Style Court

Textiles, Art History, Gardens, and a Little Mental Traveling with Courtney Barnes 2006-2016


Flash Back Friday

[Liza Ryan, Exploded Moment

Here's one for the road. To be inspired by more of Los Angeles-based Ryan’s work, check out the very budget-friendly softcover book, Liza Ryan: Fragment published by the Eleanor D. Wilson Museum at Hollins in conjunction with a 2012 exhibition. Fun fact: in the past few years the Museum has received many props for their outstanding art publications.


Similar Angle

Pattern within pattern: I think that's how I would sum up Lee Jofa's African-inspired, heavy-duty cotton-linen upholstery fabric, Hakan. Pictured here in indigo, it reads a bit like a stripe but each stripe is composed of geometrics and some of these angular shapes are composed of dots that, for me, suggest traditional African beadwork. The dots and spots also make me think of an animal print.

But apparently in the design of this 20th-century cloth from the Republic of Cameroon, it's the triangular patterns (more pattern within pattern) that likely relate to a leopard's coat. The resist-dyed indigo prestige piece is part of the extensive African Art collection at the Birmingham Museum of Art. If you visit this summer, you'll find a freshly renovated African Gallery housing not only the BMA's permanent treasures but also some special loans -- Moroccan jewelry and East African beadwork, for example.

[Susan Taylor as Model (detail) by Ken Ramsay, via VMFA]

BTW, the Virginia Museum of Fine Arts (a Blue Star Museum offering free summer admission to military families) currently has on view two exhibitions that explore African and African-American style and art: Posing Beauty and States of Change in Africa.


Earth Bound

[Photo by Mario Testino, Vogue, June 2014]

In the new Vogue there's an earth-tones-themed story with a nod to Gloria Steinem, edited by Camilla Nickerson.

[Click to enlarge]
You know, earthy golds and orange-y reds filled Steinem's real-life circa 1970 brownstone, too. And apparently she is another icon of the era who decorated with scarves, embracing all-over pattern. Remember Lee Radziwill's walls covered with lacquered Sicilian scarves? According to Barbara Plumb, author of Horst Interiors, Steinem's warm apartment alcove was swathed with Indian examples.

[Photo by Horst from Horst Interiors]

If you're only up for swathing a summer garden table with spicy-hued fabrics, these Laureline napkins and tablecloths from Les Indiennes' previously discussed artisanal Kalamkari Collection could be the answer.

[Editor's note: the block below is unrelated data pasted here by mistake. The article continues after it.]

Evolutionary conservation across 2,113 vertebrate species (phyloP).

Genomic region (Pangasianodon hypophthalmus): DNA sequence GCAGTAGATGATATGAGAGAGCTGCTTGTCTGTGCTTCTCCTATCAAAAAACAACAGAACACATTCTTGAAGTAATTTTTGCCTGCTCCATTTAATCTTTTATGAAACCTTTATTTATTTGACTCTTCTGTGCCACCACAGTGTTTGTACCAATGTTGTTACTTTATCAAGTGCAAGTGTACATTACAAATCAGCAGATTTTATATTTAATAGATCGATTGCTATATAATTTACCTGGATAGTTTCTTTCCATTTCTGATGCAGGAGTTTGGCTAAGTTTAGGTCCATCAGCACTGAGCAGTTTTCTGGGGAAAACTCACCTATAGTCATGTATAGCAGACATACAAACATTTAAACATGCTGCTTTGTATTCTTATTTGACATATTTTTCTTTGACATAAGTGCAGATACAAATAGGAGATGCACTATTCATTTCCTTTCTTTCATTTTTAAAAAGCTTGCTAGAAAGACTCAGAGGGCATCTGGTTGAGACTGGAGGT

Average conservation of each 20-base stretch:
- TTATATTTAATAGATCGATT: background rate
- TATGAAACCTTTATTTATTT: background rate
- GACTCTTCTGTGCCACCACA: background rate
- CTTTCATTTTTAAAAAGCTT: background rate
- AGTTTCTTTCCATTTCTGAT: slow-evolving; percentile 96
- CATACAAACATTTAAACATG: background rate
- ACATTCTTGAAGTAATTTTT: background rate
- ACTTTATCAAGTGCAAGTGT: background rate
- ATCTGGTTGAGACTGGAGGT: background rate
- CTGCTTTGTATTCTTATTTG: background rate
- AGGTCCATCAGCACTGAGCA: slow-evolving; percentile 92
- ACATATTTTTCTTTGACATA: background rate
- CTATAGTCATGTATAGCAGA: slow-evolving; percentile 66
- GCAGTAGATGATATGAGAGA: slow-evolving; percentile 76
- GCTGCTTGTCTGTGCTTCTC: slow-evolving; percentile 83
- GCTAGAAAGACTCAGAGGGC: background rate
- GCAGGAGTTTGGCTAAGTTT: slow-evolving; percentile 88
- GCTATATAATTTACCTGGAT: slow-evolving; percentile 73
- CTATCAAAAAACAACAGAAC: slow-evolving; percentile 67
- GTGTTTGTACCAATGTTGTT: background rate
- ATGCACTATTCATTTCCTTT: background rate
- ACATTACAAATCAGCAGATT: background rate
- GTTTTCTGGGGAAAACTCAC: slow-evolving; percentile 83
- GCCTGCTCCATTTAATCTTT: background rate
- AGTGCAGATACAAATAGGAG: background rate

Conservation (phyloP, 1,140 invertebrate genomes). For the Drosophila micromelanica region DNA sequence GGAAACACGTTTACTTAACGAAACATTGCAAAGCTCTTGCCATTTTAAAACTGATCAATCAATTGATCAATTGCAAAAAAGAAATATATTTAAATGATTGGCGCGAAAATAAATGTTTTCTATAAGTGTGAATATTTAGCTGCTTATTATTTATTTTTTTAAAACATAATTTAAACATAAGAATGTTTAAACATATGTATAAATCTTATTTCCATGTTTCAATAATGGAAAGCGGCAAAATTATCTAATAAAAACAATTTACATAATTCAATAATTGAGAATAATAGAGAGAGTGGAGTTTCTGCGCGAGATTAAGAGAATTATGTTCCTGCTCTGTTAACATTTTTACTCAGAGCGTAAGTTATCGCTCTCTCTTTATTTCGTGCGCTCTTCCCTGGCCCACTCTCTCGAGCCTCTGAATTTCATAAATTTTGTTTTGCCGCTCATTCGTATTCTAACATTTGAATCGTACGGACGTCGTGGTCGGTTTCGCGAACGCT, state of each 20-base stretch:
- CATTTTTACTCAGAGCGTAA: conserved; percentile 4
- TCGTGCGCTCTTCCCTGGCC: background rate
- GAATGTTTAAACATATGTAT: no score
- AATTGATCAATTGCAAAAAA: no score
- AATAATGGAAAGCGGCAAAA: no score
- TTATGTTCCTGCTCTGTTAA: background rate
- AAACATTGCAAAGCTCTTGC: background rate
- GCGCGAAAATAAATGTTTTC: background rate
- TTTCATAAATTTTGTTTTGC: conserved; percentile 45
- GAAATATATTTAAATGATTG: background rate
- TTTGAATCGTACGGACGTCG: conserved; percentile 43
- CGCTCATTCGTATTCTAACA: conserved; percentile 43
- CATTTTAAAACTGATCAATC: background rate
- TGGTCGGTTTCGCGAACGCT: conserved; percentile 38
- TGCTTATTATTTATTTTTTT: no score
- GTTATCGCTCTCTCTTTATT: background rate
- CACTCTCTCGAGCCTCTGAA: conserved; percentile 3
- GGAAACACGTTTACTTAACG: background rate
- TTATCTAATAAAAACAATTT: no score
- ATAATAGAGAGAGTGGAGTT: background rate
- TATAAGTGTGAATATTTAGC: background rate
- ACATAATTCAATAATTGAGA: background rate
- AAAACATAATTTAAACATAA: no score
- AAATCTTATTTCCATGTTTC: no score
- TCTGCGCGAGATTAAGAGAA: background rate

Connecting Lines

[Festival Feast by Eskayel]

After the Joni experience, I started searching iTunes and Netflix for anything loosely related to those Southern California sounds of the late 60s and early 70s. Eventually, I stumbled upon the recent Eagles rockumentary.

[Shamins Smoke by Eskayel]

No, on the visual front, it's not filled with the same sort of inspiration laced throughout Joni Mitchell: Woman of Heart and Mind, but some of the band's album cover art -- the examples tinged with mystery and Native American-inspired imagery, make my mind drift to contemporary Brooklyn-based Eskayel's fabrics, specifically The Frontier Collection.

[Circa 1850. Wool; tapestry weave. The Weisel Family Art Foundation. Image via the de Young.]

The lines in Eskayel's designs sort of recall the geometrics of the old textiles currently on view in the de Young's show, Lines on the Horizon: Native American Art from the Weisel Family Collection, but the New York studios' s dreamy, kaleidoscopic color bleeds also evoke Western sunsets.


Get the Picture

 [Matisse's photograph of his assistant, Lydia Delectorskaya, circa 1935.]

At the moment, there's a charcoal-and-white mitered-stripe maxi dress hanging near the entrance to J. Crew, Lexox Square. Unfortunately, it doesn't seem to be shown online but the dress has a cut-in neckline (albeit sans flowing tie) that makes it just the thing to channel Lydia this summer.

[Update 5.21.14: Here's the blue-and-white option in the catalog.]
So now all that's missing are the Monstera leaves from Whole Foods,  an armless provencial chaise layered with fabrics and an easel.

This one from English Country Antiques isn't pre-war, it's midcentury, but the paint splatters appeal to me.

Dick Blick has a more affordable option: this easily portable, bamboo, French sketchbox-style easel.

For more on Matisse's assistants and how they helped the artist execute his cut-outs, take a look at this BBC documentary.

And to see how William Pahlmann Associates once took inspiration from art supplies, check out Tools of the Trade.


Textile Scout™

[Detail images are from the VMFA's monumental catalogue, The Arts of India, by Joseph M. Dye III.]

Think of it as the late-18th-century equivalent of royal wedding coverage (or, looking at the crop tops, flowing maxi skirts and musical instruments, an earlier era's version of festival instagrams.)

Represented here is a rumal or square, embroidered ceremonial cloth depicting a royal Hindu wedding. Believed to have been designed by a court painter and executed by palace embroiderers, this cloth is a really exceptional example. Today you can find it at the Virginia Museum of Fine Arts along with one of the most extensive collections of South Asian and Himalayan arts in the U.S.

Notice all of the striped pants worn by the musicians and other members of the entourage? There's just a terrific sense of decorative pattern repeated throughout the entire scene. Horses are spotted, flowers are abstracted and surprisingly mod in appearance, and of course the maharaja (the groom) is riding in on a completely decked out elephant.

In the VMFA's huge catalogue, The Arts of India, by curator Joseph M. Dye III., the softly-colored scenes -- rendered with dyed silk, silver metal foil and ink on cotton -- are likened to India's iconic miniature paintings with overlapping and diagonal recession. Btw: Rumals are associated with the Punjab Hills and sometimes covered the gifts exchanged between a bride and groom.